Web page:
I have tried to have jobs where I have had a modicum of independence, because then I don’t always feel in direct competition. In teaching, you have your own classroom. When I co-taught with my friend, we had our own niches, and thus we could work well together, each accomplishing our parts of the job and doing good work. I’ve taught myself so many things like knitting, guitar, fiddle, whatever, so that I don’t have to be in a competitive- feeling class, or with a teacher who has certain expectations, which I may or may not fulfill.
Now I find myself in a google+ group for songwriting, so that I can post my songs and get feedback to improve them. I am absolutely terrified! I listen to other people’s songs and invariably decide that they are better than mine, more interesting words, better tunes, better production. I become afraid to post songs, afraid that mine won’t get as many comments, that they’ll be too weird, that they’ll get negative comments, even! For a while, when they were assignments for my class that I was completing, I wasn’t as nervous, I was just caught up in the learning. And then I got caught up in the passion of writing the song, it became an obsession, playing it over and over, dreaming about it, singing it in my head when I woke up, thinking about it on the dog walk, trying to figure out just the right word here or there, the right melody, the right key to sing it in. As soon as I think it’s time to show it to someone else, terror. As soon as I get some critical comments, I’m almost ready to give up. My passion dissipates, my stomach hurts, I’m constantly agitated.
I let criticism by others take up too much space in my mind. I want life to be filled with praise, although I know that praise is very nice but not necessary. Most important is how I feel about something, have I done my best, have I utilized all my knowledge? Especially since I’m really writing (or doing whatever) for myself. Since when did the opinions of others become so all consumingly important? Well, for me, it’s been a very long time. And now it’s time to change (one deep breath at a time), for my physical health, if nothing else. When I get anxious about someone else’s opinion, it’s time to get back into the song, back into the very thing I love, so much so that everything else disappears. That’s my newest resolve, I’ll let you know how it works out. Also, I know that when I’m nervous, my work isn’t as good, but when I’m just into what I’m doing, my stuff can definitely stand up to others’ (at least some others’). And perhaps it’s like appearances — it’s not how much you weigh or what you’re wearing, it’s how you carry yourself, how confident (yet humble) you look, how interested and passionate you feel about life. So it’s not so much about the product, it’s about the excitement in creating it, and I need to put out that I’ve worked hard and really like it (and don’t mind hearing constructive comments about how to improve it).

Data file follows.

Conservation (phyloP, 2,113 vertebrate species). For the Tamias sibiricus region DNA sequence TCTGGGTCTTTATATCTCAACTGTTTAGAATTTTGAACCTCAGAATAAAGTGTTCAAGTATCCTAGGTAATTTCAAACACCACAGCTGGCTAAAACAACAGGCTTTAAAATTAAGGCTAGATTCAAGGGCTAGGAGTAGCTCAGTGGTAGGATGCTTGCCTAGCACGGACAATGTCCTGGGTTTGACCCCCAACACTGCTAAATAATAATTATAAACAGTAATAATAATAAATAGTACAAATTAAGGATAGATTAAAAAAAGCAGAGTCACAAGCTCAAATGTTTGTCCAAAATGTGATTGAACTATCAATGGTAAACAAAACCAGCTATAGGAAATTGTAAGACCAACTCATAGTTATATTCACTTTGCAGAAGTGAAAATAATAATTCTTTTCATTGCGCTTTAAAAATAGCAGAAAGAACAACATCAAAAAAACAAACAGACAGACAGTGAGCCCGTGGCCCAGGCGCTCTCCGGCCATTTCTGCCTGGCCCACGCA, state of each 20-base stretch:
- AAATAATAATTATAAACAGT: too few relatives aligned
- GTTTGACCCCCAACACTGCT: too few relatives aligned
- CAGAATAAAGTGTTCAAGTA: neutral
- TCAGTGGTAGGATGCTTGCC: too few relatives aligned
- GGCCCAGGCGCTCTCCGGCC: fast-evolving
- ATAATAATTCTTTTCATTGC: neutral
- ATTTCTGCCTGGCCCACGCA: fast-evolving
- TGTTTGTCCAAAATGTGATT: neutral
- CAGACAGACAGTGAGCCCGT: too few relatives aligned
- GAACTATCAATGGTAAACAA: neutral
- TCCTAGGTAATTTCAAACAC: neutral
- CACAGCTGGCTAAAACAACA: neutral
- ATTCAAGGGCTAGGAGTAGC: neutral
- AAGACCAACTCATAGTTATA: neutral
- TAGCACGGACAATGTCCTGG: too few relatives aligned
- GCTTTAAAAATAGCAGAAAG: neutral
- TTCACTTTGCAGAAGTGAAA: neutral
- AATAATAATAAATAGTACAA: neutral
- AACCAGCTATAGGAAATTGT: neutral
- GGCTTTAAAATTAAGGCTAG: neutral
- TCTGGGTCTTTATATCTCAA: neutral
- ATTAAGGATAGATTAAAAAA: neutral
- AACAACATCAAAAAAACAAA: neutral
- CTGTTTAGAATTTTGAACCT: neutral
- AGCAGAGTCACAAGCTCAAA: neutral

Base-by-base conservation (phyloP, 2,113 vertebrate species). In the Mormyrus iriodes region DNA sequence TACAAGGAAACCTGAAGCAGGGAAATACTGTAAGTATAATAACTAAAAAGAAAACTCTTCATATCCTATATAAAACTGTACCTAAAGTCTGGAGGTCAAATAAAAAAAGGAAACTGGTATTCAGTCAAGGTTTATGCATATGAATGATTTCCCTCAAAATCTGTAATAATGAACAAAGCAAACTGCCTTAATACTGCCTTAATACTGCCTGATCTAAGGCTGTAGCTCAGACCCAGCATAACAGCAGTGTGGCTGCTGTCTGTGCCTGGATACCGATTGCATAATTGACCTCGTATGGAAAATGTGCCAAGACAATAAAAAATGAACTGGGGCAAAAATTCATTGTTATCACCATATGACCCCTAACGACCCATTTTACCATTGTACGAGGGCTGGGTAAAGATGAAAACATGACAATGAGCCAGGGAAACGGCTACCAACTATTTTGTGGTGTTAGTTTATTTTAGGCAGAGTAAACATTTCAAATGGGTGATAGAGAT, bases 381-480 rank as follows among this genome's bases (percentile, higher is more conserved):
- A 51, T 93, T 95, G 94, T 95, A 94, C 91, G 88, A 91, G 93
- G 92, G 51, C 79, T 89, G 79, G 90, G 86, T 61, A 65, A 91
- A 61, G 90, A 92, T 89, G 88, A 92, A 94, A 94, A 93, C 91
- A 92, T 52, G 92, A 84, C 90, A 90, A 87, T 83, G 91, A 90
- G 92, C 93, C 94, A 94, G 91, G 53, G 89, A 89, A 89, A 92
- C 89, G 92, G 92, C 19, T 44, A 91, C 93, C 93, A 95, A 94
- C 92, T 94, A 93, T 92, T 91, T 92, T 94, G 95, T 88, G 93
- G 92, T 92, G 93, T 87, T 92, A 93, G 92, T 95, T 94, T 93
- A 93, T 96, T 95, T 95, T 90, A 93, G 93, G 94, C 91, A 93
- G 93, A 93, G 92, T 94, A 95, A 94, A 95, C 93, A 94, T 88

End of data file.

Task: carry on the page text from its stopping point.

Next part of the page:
Ask my sister, who kindly accepted all manner of strange things I created and gave her, including a dreadful shirt on which I had painted various objects. I loved the painting of it, but oh my god, it was an awful present for anyone. She knew that process was more important than product, because she actually gave me art materials specifically to feed my passion. It’s finally time to realize that I’ve made many awful things, and haven’t died because of embarrassment yet, and in fact have improved on many of them because I’ve kept practicing. And there’s always going to be someone who’s better than me at something, that’s the way it is. But there just might be a niche for my kind of thing, somewhere, somehow. And there’s always going to be people who like what I do and am, and people who don’t. That’s the magic of diversity. I just need to do what I want to do, finally, as an almost 60 year old, and then let go of what happens next. I think I can do that, at least I can practice doing it.